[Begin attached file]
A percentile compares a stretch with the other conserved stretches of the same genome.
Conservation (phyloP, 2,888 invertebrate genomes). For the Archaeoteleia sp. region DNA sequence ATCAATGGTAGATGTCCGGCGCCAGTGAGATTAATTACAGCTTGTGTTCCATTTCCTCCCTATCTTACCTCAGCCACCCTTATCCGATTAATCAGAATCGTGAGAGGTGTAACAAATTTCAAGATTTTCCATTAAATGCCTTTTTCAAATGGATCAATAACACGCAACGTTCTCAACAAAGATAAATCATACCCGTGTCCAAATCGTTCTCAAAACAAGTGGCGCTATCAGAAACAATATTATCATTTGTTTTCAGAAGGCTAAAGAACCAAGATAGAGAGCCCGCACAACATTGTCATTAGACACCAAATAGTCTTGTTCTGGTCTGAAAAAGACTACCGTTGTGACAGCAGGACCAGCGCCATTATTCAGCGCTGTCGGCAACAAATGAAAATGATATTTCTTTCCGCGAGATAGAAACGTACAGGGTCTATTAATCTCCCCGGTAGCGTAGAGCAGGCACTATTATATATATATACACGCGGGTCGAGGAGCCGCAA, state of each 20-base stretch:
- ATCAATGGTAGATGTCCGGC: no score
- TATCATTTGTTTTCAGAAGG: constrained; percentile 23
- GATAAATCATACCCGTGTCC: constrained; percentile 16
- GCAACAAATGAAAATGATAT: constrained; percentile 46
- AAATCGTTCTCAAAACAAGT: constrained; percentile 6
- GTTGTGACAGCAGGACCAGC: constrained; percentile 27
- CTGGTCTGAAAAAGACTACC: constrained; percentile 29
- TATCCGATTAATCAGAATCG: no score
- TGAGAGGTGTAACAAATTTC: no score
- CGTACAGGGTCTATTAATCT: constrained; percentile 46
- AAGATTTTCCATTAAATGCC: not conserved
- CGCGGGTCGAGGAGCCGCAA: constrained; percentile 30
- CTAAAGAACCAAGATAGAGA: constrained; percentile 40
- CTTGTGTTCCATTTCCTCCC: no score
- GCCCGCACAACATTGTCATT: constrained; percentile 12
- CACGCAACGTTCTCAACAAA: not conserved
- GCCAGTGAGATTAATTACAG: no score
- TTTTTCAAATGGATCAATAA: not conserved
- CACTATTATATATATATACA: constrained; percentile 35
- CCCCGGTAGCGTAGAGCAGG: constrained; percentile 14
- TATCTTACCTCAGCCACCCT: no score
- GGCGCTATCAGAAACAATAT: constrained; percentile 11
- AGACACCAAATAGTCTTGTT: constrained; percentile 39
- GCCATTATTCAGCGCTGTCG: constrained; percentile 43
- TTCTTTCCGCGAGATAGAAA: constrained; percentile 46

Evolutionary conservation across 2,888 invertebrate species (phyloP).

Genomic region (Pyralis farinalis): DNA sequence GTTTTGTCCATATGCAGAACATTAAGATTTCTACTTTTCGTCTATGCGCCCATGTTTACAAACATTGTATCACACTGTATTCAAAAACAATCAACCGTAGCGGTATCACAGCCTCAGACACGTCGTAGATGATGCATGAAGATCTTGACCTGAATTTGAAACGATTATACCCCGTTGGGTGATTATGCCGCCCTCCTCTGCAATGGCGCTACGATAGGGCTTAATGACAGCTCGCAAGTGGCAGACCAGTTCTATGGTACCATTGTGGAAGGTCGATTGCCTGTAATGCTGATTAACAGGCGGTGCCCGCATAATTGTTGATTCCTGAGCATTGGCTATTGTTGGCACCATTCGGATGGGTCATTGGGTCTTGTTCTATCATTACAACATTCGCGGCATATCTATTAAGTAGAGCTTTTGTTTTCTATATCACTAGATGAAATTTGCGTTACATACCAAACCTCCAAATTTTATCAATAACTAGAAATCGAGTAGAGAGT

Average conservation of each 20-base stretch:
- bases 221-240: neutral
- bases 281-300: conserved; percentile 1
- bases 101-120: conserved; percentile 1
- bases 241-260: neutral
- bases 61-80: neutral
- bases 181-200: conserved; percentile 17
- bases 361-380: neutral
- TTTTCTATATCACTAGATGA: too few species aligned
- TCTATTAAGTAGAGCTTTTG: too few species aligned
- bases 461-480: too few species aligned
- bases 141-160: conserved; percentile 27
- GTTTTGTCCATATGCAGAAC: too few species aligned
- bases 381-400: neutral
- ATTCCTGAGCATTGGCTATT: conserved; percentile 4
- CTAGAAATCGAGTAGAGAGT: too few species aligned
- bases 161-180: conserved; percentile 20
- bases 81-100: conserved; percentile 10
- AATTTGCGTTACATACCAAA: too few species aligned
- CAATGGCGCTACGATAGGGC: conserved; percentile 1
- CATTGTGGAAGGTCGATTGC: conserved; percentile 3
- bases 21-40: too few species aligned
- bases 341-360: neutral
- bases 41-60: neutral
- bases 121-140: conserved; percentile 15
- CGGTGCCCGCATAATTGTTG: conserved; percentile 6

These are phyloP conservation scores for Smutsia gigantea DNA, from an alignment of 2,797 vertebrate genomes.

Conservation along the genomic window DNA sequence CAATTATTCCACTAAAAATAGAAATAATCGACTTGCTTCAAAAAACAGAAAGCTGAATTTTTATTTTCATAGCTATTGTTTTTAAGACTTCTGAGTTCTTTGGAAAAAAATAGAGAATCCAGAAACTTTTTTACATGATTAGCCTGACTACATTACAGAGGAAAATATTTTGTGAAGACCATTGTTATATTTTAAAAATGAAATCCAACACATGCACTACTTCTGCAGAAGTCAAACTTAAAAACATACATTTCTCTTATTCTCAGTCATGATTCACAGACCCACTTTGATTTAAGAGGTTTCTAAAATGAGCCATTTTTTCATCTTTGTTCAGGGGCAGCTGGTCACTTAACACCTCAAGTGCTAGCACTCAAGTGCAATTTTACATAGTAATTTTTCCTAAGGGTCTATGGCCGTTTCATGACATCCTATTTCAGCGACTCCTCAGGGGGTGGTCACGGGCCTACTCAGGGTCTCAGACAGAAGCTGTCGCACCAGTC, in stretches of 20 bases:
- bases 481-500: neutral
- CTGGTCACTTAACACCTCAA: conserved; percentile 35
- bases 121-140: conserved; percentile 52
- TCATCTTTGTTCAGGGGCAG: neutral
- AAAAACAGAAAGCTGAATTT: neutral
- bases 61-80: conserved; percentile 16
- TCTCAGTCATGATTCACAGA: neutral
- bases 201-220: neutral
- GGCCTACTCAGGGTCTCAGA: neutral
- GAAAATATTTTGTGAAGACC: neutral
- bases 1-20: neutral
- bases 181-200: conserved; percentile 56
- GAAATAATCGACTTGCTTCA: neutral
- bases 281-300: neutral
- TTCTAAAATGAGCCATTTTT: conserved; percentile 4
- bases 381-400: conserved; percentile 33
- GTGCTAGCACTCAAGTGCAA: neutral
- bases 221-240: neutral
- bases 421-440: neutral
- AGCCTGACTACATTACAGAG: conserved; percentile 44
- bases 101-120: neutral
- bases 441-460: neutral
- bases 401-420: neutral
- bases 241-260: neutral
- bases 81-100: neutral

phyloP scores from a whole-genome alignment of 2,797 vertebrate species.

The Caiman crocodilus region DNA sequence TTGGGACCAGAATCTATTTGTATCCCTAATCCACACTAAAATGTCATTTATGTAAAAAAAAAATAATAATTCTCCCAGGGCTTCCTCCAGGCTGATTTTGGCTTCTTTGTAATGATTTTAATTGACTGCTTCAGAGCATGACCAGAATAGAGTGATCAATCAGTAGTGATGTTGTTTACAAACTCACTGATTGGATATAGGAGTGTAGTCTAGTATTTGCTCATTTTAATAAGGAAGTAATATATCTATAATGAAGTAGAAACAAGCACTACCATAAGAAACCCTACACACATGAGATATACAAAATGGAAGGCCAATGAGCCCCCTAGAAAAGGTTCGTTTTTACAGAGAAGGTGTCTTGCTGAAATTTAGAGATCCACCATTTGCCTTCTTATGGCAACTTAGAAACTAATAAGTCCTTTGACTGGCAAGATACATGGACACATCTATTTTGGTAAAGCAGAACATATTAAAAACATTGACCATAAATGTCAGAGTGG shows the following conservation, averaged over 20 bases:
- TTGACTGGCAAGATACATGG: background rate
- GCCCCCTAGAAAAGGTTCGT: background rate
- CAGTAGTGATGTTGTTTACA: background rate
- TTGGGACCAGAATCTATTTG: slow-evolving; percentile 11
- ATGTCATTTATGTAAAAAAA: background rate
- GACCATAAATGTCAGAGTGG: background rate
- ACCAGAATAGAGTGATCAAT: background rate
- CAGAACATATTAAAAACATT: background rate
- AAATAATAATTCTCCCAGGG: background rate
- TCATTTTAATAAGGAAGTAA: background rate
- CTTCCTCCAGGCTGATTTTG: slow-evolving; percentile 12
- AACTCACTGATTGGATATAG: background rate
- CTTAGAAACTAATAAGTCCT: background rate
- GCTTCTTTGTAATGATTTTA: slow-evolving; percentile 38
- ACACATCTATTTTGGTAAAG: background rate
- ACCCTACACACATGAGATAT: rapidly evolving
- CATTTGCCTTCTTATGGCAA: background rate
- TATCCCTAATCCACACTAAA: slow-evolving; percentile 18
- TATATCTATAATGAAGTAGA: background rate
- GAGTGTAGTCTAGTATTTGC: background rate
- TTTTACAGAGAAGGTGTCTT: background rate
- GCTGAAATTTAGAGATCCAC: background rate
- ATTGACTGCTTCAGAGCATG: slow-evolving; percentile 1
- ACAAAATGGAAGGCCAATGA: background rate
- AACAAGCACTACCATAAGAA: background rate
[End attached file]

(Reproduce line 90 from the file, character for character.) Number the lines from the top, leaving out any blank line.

- GACCATAAATGTCAGAGTGG: background rate